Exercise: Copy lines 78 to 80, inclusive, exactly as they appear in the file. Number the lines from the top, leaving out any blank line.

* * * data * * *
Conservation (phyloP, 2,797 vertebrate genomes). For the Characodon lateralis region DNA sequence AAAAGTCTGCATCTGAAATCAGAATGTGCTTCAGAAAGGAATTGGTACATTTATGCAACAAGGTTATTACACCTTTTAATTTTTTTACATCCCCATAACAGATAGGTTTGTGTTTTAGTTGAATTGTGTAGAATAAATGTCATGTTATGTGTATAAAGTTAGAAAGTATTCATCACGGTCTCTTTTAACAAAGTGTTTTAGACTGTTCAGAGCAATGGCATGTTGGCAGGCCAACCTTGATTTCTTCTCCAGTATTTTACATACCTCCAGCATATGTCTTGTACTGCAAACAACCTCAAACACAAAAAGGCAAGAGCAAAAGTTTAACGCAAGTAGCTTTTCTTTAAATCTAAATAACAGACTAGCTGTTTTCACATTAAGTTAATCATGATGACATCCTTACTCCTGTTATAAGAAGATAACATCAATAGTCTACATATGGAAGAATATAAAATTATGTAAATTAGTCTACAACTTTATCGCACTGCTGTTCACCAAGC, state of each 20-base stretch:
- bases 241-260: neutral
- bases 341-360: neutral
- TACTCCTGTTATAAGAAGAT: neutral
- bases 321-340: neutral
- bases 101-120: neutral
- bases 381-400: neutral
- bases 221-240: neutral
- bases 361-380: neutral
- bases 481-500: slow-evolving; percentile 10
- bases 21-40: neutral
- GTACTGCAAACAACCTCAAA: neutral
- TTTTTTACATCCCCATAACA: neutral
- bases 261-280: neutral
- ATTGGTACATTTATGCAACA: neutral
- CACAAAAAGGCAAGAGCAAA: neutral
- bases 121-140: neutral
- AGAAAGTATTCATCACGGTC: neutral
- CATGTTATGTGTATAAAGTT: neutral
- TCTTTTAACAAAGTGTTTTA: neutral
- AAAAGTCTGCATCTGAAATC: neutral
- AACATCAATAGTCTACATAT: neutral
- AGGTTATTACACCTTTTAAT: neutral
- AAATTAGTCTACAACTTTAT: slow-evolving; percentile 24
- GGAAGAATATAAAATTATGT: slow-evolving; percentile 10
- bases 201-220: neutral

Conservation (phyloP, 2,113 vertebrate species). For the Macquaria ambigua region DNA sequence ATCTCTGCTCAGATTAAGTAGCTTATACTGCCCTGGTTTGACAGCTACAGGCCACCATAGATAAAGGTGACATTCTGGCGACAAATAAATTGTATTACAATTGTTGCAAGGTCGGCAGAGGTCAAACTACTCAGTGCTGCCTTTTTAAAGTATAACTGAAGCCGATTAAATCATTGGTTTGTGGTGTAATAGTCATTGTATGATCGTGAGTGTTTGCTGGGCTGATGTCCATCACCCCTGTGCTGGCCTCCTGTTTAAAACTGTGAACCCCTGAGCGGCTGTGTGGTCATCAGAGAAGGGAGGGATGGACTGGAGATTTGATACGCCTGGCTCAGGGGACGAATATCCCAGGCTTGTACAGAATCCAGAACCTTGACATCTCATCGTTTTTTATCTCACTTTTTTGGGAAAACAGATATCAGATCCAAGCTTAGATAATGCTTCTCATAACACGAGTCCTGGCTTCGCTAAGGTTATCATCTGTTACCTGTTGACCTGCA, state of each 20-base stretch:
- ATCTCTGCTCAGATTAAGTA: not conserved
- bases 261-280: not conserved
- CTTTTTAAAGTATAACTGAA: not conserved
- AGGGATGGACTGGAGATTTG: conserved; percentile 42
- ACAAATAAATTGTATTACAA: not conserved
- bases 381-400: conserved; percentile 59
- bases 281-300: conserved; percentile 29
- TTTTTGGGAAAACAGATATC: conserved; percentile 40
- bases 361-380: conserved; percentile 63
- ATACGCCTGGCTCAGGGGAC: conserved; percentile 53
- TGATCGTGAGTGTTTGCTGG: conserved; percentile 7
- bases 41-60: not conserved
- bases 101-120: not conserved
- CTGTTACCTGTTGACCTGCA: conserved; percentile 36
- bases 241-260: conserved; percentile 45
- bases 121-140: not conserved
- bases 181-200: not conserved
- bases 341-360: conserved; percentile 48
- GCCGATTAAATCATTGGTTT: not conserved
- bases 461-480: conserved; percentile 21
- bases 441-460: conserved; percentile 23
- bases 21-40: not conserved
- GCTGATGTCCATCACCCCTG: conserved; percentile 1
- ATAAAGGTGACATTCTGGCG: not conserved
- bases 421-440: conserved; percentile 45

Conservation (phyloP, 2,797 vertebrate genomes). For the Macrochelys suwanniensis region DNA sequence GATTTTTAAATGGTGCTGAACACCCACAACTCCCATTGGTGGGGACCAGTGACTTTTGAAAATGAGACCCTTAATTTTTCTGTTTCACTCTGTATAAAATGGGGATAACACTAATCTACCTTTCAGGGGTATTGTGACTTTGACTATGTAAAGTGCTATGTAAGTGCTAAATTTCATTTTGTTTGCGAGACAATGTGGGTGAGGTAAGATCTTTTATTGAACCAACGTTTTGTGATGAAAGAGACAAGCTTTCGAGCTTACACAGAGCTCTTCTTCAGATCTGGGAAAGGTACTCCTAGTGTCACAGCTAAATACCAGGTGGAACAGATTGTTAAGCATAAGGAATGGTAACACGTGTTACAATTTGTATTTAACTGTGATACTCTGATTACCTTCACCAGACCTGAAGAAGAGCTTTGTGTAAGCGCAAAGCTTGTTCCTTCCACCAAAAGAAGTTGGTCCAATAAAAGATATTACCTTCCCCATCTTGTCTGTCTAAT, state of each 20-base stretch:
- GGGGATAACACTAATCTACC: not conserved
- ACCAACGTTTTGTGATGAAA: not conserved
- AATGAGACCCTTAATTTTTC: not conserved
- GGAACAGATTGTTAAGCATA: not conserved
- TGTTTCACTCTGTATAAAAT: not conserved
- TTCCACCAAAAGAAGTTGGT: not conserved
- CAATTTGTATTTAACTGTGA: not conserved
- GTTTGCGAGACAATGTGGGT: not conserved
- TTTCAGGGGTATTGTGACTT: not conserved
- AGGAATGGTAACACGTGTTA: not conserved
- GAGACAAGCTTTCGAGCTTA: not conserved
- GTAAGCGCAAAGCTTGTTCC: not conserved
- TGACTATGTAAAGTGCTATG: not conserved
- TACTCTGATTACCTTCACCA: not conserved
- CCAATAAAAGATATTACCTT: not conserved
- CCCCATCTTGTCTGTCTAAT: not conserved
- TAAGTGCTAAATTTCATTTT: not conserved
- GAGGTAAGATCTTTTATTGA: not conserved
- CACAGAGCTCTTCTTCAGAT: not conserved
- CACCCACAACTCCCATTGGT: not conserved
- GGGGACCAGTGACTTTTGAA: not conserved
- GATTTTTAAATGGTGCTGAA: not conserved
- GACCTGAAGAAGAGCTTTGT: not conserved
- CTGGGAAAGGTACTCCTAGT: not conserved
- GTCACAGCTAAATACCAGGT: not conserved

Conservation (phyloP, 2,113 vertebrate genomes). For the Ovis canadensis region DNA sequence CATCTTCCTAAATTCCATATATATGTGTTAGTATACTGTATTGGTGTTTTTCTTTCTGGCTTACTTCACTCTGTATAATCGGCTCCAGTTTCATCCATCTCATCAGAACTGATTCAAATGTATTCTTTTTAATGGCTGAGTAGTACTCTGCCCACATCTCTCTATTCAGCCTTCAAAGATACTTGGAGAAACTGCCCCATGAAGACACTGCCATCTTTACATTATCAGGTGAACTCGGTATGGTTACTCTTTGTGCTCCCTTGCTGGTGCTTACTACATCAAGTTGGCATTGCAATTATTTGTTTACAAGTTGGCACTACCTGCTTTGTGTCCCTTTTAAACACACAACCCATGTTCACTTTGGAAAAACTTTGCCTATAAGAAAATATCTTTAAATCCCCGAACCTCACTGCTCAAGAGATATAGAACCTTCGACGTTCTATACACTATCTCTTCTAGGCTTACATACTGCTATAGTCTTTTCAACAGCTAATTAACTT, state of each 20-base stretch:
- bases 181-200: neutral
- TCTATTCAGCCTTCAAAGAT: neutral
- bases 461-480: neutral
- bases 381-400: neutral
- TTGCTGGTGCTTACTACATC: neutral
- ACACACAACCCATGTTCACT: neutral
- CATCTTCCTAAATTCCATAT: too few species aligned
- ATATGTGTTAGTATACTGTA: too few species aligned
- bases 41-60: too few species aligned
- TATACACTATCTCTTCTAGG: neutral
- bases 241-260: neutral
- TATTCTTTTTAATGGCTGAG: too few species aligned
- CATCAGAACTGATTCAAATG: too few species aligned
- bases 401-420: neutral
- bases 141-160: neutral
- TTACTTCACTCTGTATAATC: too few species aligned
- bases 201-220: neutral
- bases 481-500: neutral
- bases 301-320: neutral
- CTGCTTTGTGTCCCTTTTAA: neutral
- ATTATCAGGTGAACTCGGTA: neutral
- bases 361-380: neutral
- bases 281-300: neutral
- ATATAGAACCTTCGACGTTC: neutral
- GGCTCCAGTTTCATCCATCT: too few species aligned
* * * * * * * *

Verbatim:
- GTCACAGCTAAATACCAGGT: not conserved

Conservation (phyloP, 2,113 vertebrate genomes). For the Ovis canadensis region DNA sequence CATCTTCCTAAATTCCATATATATGTGTTAGTATACTGTATTGGTGTTTTTCTTTCTGGCTTACTTCACTCTGTATAATCGGCTCCAGTTTCATCCATCTCATCAGAACTGATTCAAATGTATTCTTTTTAATGGCTGAGTAGTACTCTGCCCACATCTCTCTATTCAGCCTTCAAAGATACTTGGAGAAACTGCCCCATGAAGACACTGCCATCTTTACATTATCAGGTGAACTCGGTATGGTTACTCTTTGTGCTCCCTTGCTGGTGCTTACTACATCAAGTTGGCATTGCAATTATTTGTTTACAAGTTGGCACTACCTGCTTTGTGTCCCTTTTAAACACACAACCCATGTTCACTTTGGAAAAACTTTGCCTATAAGAAAATATCTTTAAATCCCCGAACCTCACTGCTCAAGAGATATAGAACCTTCGACGTTCTATACACTATCTCTTCTAGGCTTACATACTGCTATAGTCTTTTCAACAGCTAATTAACTT, state of each 20-base stretch:
- bases 181-200: neutral